In 1983, Peggy began to sing occasionally with Irish traditional singer Irene Pyper-Scott, with whom, after MacColl's death in 1989, she formed a performing and recording duo, No Spring Chickens. Peggy moved back to the States in 1994 and has re-established her solo career as singer, recording artist and lecturer, using Asheville, North Carolina, as her home base.
On May 29, 2005, Peggy's 70th birthday will be celebrated a few weeks prematurely with a very special concert at the Queen Elisabeth Hall in London. Entitled "In Her 70th Year," the event will include performances by Peggy, her children, her partner Irene Pyper-Scott, and numerous very special guests yet to be announced.
Considered one of the finest singers of Anglo-American folk songs, Peggy has written many songs of her own, chiefly dealing with political, feminist, and ecological subjects. The 150 best of her pre-1998 compositions are published in her "Peggy Seeger Songbook" (Oak Publications). Among her most famous songs are "Gonna Be an Engineer," which was subsequently adopted as a feminist anthem, and "The Ballad of Springhill," dealing with a Canadian mining disaster in 1958. To date, Peggy has recorded 21 solo albums(including "Love Call Me Home") and has contributed to more than 100 other recordings, including brother Pete's 2003 Grammy-finalist "Seeds: The Songs of Pete Seeger Vol. 3" (Appleseed) and Rosalie Sorrels' "My Last Go Round," a 2004 Grammy finalist. Peggy's first Appleseed CD, "Love Will Linger On," a garland of romantic love songs, was released in 2000, and we eagerly await honor of issuing the third volume of her "Home Trilogy," "She's Coming Home."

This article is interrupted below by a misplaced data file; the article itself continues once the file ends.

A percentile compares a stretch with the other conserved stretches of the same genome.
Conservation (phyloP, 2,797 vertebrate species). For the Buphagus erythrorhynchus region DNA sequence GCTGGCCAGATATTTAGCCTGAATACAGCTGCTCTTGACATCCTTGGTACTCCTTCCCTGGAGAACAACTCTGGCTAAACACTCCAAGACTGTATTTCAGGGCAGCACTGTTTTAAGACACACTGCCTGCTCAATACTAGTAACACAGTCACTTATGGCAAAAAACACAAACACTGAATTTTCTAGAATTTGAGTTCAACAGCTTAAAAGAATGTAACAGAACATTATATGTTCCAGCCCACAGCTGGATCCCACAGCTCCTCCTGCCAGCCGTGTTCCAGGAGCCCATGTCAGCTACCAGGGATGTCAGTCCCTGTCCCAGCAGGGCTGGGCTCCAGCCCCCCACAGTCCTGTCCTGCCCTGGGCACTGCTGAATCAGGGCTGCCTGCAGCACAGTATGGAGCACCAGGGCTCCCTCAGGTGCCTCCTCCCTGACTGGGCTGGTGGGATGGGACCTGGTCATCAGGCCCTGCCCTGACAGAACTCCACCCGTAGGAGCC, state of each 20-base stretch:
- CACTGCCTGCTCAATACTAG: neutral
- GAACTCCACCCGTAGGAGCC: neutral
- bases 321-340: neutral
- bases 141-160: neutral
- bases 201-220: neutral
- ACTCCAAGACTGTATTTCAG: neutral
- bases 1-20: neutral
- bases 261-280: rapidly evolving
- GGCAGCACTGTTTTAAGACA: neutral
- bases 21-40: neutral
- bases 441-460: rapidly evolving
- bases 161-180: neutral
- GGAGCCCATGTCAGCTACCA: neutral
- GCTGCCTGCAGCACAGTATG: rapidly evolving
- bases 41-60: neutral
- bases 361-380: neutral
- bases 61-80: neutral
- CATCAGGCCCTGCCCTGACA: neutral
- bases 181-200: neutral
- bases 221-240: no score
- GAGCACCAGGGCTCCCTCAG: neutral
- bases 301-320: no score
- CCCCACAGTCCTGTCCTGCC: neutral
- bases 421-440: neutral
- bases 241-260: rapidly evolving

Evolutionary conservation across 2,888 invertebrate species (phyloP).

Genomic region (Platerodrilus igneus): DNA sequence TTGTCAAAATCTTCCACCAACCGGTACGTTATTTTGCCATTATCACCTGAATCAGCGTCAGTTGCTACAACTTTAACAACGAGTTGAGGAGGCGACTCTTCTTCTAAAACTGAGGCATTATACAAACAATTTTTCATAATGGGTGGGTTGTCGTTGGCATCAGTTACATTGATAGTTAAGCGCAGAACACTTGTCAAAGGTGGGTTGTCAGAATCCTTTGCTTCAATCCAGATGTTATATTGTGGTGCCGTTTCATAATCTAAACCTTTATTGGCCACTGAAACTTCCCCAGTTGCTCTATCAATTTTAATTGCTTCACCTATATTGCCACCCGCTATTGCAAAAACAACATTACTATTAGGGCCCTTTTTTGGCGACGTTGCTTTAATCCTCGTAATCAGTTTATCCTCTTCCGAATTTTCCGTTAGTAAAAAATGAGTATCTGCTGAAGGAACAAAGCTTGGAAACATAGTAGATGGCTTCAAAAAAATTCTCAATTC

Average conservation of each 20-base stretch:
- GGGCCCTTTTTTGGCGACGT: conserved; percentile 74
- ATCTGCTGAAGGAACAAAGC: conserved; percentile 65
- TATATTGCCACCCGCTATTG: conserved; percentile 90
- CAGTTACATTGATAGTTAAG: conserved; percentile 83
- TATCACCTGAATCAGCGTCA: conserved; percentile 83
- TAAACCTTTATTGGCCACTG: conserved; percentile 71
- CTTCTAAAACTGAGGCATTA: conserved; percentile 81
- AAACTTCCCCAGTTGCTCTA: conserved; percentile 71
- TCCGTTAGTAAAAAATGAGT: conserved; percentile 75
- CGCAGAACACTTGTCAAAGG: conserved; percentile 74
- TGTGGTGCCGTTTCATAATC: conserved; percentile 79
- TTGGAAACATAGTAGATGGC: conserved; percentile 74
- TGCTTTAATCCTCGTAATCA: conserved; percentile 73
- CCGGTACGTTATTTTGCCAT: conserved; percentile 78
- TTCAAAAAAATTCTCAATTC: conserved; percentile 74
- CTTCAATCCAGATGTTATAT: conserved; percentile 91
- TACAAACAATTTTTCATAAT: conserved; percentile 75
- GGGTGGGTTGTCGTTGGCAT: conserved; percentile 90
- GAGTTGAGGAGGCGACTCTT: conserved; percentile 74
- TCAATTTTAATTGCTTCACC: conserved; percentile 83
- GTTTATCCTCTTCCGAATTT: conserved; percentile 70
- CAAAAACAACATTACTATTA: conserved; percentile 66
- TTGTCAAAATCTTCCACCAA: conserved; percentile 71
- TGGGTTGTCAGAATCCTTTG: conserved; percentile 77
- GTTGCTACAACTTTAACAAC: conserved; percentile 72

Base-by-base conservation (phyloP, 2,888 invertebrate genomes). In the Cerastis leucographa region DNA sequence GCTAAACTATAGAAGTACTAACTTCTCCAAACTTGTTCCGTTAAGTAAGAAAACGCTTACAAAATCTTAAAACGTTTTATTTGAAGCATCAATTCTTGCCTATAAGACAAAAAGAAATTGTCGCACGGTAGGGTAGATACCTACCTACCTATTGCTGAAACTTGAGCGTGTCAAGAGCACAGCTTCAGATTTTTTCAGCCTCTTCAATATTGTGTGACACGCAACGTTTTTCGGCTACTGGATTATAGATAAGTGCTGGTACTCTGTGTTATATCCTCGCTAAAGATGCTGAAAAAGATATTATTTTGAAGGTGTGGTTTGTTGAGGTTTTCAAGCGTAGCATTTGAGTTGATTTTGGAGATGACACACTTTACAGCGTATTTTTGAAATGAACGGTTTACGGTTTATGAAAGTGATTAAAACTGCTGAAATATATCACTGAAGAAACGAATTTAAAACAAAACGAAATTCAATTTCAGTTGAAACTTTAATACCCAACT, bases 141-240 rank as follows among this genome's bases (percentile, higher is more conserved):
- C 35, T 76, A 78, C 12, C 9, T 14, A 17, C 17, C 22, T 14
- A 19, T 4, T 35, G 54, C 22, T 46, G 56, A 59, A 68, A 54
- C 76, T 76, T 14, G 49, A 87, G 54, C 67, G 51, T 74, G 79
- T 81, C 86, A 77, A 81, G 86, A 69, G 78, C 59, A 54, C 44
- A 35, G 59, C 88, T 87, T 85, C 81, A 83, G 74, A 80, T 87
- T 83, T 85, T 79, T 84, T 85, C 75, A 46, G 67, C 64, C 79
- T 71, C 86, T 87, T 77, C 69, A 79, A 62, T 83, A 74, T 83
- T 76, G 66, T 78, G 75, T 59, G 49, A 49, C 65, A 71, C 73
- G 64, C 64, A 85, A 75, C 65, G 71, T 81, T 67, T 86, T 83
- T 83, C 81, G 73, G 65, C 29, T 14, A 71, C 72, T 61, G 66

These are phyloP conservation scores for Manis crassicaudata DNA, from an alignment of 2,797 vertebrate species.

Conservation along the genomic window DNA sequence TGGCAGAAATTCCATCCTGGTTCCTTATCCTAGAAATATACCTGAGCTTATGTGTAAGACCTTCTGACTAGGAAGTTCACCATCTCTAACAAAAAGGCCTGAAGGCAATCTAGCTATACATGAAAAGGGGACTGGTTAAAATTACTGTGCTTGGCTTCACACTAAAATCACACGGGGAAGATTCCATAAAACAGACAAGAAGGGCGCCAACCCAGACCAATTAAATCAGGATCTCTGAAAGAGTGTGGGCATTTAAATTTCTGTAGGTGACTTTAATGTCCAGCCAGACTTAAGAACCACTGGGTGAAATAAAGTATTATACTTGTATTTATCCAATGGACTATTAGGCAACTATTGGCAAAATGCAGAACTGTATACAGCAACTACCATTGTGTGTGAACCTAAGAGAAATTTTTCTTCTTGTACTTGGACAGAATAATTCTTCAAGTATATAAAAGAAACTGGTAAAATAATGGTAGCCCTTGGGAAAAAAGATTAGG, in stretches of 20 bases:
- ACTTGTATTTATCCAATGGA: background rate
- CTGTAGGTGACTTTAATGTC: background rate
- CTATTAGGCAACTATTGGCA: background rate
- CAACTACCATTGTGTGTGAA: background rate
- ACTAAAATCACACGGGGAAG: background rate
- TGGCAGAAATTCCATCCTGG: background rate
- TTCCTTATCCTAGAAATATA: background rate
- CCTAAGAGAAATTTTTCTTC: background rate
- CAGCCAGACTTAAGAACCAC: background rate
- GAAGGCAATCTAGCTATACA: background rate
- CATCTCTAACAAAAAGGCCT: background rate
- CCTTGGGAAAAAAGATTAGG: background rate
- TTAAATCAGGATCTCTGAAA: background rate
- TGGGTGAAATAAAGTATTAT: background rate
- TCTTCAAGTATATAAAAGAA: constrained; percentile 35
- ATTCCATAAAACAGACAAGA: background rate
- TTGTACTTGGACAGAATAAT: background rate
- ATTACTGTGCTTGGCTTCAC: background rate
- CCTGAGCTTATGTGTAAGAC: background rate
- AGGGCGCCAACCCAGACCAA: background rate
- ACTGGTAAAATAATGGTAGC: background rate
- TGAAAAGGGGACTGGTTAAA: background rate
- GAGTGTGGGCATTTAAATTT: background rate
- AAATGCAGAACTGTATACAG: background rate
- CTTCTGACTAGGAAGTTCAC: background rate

Check out the artist's website:
1. Sing About These Hard Times
2. Poor Ellen Smith
4. Careless Love
5. Love is Teasing
7. London Bridge
8. Loving Hannah
9. Bad Bad Girl
10. Logan County Jail
11. Who Killed Cock Robin?
12. Love Call Me Home